Link to Pubmed [PMID] – 32747559
Link to DOI – 10.1073/pnas.2004138117
Proc Natl Acad Sci U S A 2020 08; 117(33): 19963-19969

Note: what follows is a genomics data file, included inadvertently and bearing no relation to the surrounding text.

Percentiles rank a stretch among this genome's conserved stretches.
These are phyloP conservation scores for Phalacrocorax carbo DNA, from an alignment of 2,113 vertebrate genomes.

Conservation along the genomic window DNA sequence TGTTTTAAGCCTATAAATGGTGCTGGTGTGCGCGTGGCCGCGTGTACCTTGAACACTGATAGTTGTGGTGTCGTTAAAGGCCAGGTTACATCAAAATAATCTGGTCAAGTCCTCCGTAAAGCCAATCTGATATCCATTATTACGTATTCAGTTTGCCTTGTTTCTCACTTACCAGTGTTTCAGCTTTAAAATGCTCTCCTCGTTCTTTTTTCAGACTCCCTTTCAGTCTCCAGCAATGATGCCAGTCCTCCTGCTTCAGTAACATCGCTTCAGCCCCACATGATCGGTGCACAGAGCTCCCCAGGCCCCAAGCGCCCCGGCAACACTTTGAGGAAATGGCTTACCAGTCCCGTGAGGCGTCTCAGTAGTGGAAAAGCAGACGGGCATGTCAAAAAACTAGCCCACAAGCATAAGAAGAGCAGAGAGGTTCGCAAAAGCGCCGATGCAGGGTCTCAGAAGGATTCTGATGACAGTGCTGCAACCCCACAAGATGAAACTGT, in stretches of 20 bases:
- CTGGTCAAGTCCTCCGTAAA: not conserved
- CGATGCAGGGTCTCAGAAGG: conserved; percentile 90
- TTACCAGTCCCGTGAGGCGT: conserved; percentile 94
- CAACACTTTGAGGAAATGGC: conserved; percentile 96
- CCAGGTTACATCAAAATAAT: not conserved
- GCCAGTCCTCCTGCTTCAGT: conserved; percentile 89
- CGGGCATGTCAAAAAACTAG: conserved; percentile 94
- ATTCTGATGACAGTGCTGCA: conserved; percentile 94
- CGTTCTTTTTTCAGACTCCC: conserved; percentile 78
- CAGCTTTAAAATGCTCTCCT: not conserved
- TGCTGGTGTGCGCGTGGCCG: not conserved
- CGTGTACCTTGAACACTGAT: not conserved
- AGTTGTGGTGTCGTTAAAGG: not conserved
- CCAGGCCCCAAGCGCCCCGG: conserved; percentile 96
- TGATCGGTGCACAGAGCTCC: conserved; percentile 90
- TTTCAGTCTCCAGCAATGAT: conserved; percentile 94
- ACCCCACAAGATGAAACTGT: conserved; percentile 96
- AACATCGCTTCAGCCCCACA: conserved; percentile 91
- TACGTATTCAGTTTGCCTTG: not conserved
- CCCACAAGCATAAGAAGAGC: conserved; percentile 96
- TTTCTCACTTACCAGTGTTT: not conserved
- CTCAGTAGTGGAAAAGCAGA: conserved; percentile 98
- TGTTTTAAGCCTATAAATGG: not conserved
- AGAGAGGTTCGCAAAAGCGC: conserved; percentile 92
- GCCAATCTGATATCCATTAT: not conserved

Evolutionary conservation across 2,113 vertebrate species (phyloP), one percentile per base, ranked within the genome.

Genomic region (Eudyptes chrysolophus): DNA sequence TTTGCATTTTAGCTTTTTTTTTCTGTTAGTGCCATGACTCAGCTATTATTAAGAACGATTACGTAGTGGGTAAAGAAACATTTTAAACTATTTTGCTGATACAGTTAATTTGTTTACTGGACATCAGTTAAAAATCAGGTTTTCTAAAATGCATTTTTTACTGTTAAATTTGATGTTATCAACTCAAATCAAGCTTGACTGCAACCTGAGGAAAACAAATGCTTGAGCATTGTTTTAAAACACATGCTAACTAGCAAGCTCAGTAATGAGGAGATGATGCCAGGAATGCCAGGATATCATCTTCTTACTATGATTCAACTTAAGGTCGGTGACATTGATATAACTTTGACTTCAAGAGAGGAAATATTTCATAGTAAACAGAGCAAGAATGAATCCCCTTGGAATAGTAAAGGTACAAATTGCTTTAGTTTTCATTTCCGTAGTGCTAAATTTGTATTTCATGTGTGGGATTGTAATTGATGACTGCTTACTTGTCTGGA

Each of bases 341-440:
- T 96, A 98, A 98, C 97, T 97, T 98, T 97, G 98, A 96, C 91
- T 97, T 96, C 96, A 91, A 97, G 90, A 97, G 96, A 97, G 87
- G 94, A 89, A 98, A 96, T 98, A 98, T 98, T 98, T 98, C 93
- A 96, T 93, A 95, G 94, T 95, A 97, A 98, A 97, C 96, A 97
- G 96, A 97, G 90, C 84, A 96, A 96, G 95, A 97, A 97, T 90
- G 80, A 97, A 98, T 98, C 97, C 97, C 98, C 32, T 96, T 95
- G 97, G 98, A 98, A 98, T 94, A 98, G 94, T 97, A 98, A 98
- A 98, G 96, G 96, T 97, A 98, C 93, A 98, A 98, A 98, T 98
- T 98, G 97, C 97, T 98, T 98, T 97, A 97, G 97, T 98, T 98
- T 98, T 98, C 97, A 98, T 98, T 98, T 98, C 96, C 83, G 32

Although more than 75% of the proteome is composed of multidomain proteins, current knowledge of protein folding is based primarily on studies of isolated domains. In this work, we describe the folding mechanism of a multidomain tandem construct comprising two distinct covalently bound PDZ domains belonging to a protein called Whirlin, a scaffolding protein of the hearing apparatus. In particular, via a synergy between NMR and kinetic experiments, we demonstrate the presence of a misfolded intermediate that competes with productive folding. In agreement with the view that tandem domain swapping is a potential source of transient misfolding, we demonstrate that such a kinetic trap retains native-like functional activity, as shown by the preserved ability to bind its physiological ligand. Thus, despite the general knowledge that protein misfolding is intimately associated with dysfunction and diseases, we provide a direct example of a functionally competent misfolded state. Remarkably, a bioinformatics analysis of the amino acidic sequence of Whirlin from different species suggests that the tendency to perform tandem domain swapping between PDZ1 and PDZ2 is highly conserved, as demonstrated by their unexpectedly high sequence identity. On the basis of these observations, we discuss on a possible physiological role of such misfolded intermediate.